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Job fears as Tata moves to sell off Lisburn centre

By Margaret Canning

Tata Steel's Lisburn services centre is set to form part of a major sell-off by the Indian multi-national, the Belfast Telegraph can reveal.

Tata is preparing to sell a significant division - including the Lisburn premises - to Greybull Capital.

The steel giant, which has maintained its Ireland services centre in Lisburn since 2007, said the move to sign a letter of intent over the sale of its Long Products division would lead to exclusive negotiations with the family-owned investment firm.

As well as the Lisburn centre, which employs 14 people, the prospective deal also covers other UK-based assets.

The other assets include the Scunthorpe steelworks, mills in Teesside and northern France, an engineering workshop in Workington, and a design consultancy in York.

It also includes Tata Steel's Scottish mills in Dalzell and Cambuslang, which are currently being mothballed.

Lagan Valley DUP MP Jeffrey Donaldson said he hoped the new owners would preserve employment in Lisburn.

"I have met Tata Steel on a number of occasions and would hope that I will be able to meet the new owners to urge on them the importance of keeping open the site in Lisburn," he added.

The Ireland service centre in Lisburn processes the company's flat and long products alike for selling on to third parties, but does not carry out any manufacturing.

Unions welcomed the announcement of Greybull Capital's interest, following a spate of job losses in the steel industry and fears for the future of Tata's Long Products business.

The Lisburn site was owned by British Steel - later Corus - up until 2007.

It is understood Greybull Capital does have plans to invest in the Tata Steel business.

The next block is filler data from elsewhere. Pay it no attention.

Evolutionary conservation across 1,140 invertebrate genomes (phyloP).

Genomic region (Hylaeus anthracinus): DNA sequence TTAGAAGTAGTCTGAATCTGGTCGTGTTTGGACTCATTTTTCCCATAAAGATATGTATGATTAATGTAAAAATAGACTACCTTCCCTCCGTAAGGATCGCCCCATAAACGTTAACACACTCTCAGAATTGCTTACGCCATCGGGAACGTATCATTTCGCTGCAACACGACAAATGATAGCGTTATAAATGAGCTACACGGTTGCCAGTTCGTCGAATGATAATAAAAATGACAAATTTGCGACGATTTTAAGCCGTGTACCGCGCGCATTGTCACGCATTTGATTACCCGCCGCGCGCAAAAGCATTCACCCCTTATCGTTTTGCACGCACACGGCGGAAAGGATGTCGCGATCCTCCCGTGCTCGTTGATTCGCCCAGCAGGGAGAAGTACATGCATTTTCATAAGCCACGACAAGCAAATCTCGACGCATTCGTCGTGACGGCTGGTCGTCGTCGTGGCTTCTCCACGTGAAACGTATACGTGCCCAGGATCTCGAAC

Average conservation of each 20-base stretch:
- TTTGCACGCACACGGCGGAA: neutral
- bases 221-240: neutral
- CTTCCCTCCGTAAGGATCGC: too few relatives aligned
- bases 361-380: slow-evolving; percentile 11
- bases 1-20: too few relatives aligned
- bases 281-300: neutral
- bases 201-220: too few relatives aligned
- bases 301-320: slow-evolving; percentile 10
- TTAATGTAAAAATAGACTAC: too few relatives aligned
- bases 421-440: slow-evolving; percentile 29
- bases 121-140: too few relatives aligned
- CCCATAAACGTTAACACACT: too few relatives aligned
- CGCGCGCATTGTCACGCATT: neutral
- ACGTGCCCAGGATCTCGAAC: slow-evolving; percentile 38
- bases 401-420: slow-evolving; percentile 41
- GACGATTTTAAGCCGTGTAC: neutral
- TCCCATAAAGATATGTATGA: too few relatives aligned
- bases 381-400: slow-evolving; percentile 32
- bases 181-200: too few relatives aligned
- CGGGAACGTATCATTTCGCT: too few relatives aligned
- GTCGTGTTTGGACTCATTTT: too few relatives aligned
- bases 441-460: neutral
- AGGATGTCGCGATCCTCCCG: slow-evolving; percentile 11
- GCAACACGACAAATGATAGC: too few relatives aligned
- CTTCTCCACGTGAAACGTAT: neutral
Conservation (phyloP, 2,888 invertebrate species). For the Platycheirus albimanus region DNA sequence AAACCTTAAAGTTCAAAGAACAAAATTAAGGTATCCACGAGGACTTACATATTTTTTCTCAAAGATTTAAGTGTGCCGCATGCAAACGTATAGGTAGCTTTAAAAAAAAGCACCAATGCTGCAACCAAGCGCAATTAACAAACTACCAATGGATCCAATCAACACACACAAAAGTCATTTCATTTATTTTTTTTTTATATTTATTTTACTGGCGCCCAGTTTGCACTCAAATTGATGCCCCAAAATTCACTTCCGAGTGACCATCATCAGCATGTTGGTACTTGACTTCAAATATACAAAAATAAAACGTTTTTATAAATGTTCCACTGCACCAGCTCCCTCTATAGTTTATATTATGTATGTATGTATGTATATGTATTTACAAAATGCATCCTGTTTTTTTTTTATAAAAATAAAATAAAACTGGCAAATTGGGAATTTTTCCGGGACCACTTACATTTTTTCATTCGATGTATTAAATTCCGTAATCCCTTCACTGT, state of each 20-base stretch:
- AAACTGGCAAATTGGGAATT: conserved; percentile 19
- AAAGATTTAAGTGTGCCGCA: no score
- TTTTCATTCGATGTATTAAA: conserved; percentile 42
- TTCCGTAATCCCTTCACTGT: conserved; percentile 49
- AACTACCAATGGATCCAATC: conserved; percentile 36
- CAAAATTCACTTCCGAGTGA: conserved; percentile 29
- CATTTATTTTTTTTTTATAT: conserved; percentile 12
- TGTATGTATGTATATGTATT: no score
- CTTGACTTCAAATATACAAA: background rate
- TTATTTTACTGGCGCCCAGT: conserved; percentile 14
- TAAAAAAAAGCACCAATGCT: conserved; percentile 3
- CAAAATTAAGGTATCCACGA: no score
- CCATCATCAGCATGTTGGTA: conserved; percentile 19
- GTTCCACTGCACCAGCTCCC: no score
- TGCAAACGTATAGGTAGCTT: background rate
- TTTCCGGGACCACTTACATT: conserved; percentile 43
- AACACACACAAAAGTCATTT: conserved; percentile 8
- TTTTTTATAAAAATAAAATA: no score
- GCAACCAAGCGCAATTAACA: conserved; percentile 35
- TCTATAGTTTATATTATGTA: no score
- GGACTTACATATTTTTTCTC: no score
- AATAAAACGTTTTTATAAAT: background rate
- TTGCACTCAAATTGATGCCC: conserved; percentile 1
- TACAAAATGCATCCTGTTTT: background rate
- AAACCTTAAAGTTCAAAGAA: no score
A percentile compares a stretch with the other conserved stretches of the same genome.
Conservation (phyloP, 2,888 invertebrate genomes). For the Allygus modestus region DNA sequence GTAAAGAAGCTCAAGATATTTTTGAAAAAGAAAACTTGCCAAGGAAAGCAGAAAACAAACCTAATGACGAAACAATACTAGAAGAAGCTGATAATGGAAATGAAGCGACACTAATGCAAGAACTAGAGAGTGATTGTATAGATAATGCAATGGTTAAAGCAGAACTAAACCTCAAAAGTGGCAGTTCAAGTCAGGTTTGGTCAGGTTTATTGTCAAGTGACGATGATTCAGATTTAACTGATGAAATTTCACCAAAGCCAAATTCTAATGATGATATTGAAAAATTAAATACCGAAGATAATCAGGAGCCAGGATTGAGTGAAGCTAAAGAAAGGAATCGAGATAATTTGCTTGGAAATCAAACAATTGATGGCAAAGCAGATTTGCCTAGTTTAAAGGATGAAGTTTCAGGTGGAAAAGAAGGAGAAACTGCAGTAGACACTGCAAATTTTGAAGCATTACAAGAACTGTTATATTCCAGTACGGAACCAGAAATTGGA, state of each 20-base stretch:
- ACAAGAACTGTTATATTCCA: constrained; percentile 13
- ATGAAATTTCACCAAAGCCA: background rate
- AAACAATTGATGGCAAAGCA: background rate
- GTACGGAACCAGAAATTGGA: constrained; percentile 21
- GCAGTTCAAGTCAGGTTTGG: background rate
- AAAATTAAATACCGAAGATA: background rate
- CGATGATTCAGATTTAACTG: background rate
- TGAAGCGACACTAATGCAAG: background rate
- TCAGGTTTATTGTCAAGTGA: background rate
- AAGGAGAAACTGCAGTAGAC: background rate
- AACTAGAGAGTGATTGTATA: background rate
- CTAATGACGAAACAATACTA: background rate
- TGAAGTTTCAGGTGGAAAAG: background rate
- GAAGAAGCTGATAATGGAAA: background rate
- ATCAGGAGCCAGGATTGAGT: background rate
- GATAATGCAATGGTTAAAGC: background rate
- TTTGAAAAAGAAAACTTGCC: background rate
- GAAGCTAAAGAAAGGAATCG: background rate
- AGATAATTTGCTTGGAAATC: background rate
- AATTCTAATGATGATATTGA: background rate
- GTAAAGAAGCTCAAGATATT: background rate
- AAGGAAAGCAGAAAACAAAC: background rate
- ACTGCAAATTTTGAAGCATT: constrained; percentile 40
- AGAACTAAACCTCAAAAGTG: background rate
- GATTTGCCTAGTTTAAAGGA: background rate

And while the centre is part of the present discussions, a spokesman for Greybull said there was "no guarantee" about what structures would remain in the event of the division being bought.

Karl Koehler, chief executive of Tata Steel's European operations, added: "This is an extremely critical time for the whole industry and we have been working hard to explore all options that could provide a future for the Long Products Europe business.

"We will now move into detailed negotiations with Greybull Capital. It is too early to give any certainty about the potential outcome of these discussions.

"We will continue to work closely with our trade unions and works councils and will communicate any relevant news to employees on an ongoing basis.

"In the meantime, Tata Steel and our Long Products Europe business will continue to work closely with customers to deliver high-quality products."

About 4,700 people are employed at Long Products Europe and its distribution facilities.

Tata Steel Europe employs around 30,000 people across Europe, including about 17,000 in the UK.

Greybull Capital bought a majority stake in low-cost airline Monarch in 2014.

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